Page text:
Thursday, September 8, 2011

Clerk’s failure risks ‘disenfranchisement’ of Kenton County voters

The Northern Kentucky Tea Party is taking its battle to give voters the right to dissolve a costly government agency to the court room.

A lawsuit was filed today after Kenton County Clerk Gabrielle Summe refusal to certify a petition to place the future of the Northern Kentucky Area Planning Commission on the November ballot. Even after local Tea Party members found thousands found valid signatures that had been rejected, Summe refused to relent.

Tea party officials say the limitations of an “antiquated system” used by Summe “crippled the Clerk’s ability to verify the registration status of many voters because the data was not searchable by any method other than by way of correctly spelled name.”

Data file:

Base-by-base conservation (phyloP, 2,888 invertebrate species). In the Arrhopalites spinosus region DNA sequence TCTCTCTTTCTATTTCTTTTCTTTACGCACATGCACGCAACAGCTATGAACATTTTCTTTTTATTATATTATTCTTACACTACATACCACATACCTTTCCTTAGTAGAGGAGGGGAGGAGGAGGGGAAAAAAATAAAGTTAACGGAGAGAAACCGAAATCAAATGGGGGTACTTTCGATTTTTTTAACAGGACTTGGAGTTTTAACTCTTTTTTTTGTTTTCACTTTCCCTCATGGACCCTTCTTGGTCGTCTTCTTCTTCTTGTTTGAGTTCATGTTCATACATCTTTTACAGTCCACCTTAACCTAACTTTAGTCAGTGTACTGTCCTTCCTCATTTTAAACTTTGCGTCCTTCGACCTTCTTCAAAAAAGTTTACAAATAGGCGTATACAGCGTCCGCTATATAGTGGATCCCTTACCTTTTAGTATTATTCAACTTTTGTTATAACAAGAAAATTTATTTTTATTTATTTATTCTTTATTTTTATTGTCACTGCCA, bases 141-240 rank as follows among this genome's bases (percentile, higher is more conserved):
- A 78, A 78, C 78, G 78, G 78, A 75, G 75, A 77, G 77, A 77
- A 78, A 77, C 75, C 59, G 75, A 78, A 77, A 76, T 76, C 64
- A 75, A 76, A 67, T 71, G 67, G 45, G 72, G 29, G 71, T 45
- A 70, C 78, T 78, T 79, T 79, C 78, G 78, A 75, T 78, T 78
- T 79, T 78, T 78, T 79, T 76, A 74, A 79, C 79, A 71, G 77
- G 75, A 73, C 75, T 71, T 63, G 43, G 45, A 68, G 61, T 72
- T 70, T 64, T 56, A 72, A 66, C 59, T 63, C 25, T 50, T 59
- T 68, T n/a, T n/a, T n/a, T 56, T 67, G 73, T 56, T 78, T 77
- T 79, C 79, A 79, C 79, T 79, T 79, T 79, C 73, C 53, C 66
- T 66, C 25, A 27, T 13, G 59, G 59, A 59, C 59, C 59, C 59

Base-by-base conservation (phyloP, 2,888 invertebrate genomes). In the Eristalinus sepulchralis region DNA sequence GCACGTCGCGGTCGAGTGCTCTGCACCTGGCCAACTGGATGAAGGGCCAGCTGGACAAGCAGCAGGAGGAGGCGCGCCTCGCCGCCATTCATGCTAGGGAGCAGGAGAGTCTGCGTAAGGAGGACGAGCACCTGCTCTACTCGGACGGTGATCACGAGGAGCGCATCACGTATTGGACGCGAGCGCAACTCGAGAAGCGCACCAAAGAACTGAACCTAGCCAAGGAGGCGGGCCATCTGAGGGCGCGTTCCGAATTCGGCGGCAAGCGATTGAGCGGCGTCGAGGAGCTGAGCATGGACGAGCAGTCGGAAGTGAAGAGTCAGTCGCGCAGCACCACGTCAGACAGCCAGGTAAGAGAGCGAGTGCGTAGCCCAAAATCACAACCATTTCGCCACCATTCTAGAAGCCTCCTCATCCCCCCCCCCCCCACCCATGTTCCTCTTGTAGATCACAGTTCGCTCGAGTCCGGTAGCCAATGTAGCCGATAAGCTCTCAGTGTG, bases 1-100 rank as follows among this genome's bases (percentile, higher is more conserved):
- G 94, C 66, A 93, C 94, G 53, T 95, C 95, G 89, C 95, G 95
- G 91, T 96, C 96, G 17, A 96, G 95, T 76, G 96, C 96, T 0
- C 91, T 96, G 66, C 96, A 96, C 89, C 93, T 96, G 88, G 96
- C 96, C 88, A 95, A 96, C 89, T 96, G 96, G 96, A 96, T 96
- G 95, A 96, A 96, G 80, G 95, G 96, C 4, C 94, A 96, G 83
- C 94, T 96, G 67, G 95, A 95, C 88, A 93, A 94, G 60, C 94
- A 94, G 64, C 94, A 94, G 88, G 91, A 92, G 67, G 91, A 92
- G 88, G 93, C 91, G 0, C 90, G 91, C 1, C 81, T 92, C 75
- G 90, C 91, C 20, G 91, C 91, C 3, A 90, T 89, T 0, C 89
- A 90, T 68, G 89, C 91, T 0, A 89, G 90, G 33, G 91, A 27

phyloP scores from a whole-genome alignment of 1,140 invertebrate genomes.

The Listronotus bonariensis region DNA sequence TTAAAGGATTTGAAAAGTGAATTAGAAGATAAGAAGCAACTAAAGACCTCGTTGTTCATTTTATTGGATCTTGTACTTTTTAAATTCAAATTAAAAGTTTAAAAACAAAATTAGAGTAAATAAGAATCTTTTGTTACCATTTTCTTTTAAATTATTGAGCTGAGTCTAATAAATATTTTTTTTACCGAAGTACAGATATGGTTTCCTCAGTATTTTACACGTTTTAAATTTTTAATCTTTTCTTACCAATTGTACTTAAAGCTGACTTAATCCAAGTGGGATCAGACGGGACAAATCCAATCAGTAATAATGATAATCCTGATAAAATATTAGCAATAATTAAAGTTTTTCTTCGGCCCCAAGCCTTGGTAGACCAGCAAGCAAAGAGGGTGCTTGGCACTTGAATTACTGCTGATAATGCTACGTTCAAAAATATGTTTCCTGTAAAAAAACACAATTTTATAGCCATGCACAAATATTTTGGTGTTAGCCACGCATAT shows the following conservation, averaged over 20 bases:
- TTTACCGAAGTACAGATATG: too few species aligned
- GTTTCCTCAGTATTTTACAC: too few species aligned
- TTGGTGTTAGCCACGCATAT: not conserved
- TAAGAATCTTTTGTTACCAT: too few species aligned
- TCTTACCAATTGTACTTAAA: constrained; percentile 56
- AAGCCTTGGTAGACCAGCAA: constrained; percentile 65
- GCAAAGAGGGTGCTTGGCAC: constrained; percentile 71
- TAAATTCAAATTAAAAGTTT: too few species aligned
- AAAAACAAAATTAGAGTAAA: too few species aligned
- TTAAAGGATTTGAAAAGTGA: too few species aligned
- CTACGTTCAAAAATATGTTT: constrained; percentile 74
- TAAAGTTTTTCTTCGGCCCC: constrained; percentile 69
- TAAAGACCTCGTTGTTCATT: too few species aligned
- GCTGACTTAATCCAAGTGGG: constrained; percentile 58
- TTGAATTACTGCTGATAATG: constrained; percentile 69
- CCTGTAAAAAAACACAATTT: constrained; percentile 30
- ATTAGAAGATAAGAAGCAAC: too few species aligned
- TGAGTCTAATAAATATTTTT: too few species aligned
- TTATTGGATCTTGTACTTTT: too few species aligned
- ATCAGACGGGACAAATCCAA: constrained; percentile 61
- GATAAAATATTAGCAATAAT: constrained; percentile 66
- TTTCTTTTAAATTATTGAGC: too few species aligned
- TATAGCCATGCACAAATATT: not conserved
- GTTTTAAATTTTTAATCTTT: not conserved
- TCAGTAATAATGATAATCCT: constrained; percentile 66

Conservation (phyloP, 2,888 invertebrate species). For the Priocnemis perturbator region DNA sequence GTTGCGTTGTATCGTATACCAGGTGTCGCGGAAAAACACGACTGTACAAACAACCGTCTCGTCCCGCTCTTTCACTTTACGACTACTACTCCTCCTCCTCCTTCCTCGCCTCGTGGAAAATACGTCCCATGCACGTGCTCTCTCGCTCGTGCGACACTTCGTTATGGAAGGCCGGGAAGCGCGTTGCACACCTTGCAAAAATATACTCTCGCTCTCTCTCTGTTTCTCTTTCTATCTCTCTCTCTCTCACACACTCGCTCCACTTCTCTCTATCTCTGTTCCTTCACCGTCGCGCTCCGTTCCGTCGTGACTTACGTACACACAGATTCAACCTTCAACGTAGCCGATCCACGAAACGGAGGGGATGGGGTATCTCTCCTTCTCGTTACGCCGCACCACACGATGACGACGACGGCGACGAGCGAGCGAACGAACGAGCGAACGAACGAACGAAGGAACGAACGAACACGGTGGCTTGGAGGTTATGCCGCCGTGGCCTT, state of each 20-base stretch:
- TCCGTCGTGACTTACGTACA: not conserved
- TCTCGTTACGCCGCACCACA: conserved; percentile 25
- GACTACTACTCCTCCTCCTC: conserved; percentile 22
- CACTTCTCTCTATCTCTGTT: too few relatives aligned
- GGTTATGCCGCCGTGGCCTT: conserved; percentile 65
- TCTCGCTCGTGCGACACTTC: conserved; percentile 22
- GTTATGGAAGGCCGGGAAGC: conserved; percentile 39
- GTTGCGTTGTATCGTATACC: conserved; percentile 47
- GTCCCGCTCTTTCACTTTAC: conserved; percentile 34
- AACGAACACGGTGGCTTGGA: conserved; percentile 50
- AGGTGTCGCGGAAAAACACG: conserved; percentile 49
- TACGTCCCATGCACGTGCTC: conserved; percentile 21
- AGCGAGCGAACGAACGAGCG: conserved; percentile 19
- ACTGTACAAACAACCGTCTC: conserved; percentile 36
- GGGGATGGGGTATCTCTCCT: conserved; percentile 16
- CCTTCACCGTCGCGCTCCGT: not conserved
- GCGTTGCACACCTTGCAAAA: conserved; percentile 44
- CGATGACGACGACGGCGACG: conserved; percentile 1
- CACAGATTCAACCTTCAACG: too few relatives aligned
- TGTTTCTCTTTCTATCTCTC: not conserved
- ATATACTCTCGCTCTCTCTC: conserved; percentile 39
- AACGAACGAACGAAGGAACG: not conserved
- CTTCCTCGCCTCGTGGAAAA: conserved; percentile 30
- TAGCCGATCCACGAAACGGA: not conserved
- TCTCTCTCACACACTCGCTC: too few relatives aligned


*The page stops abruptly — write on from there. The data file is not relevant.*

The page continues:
(Read the full release here.)

Tea Party members say they found thousands of names that should have been counted – by using an up-to-date, searchable-friendly system.

“Today’s software contains new methods and technologies which didn’t exist 32 years ago,” today’s news release said. “”The clerk did not search for and identify individuals as registered voters by confirming the signatures they used according to their address if, for example, they signed the petition with a nick name rather than the full legal name under which they registered to vote.”

Had Summe used “proper procedures … the voters of Kenton County would not be facing the risk of disenfranchisement which her decision now threatens,” said Marcus Carey, the Tea Party's attorney.

This is not over ... not by a long shot.

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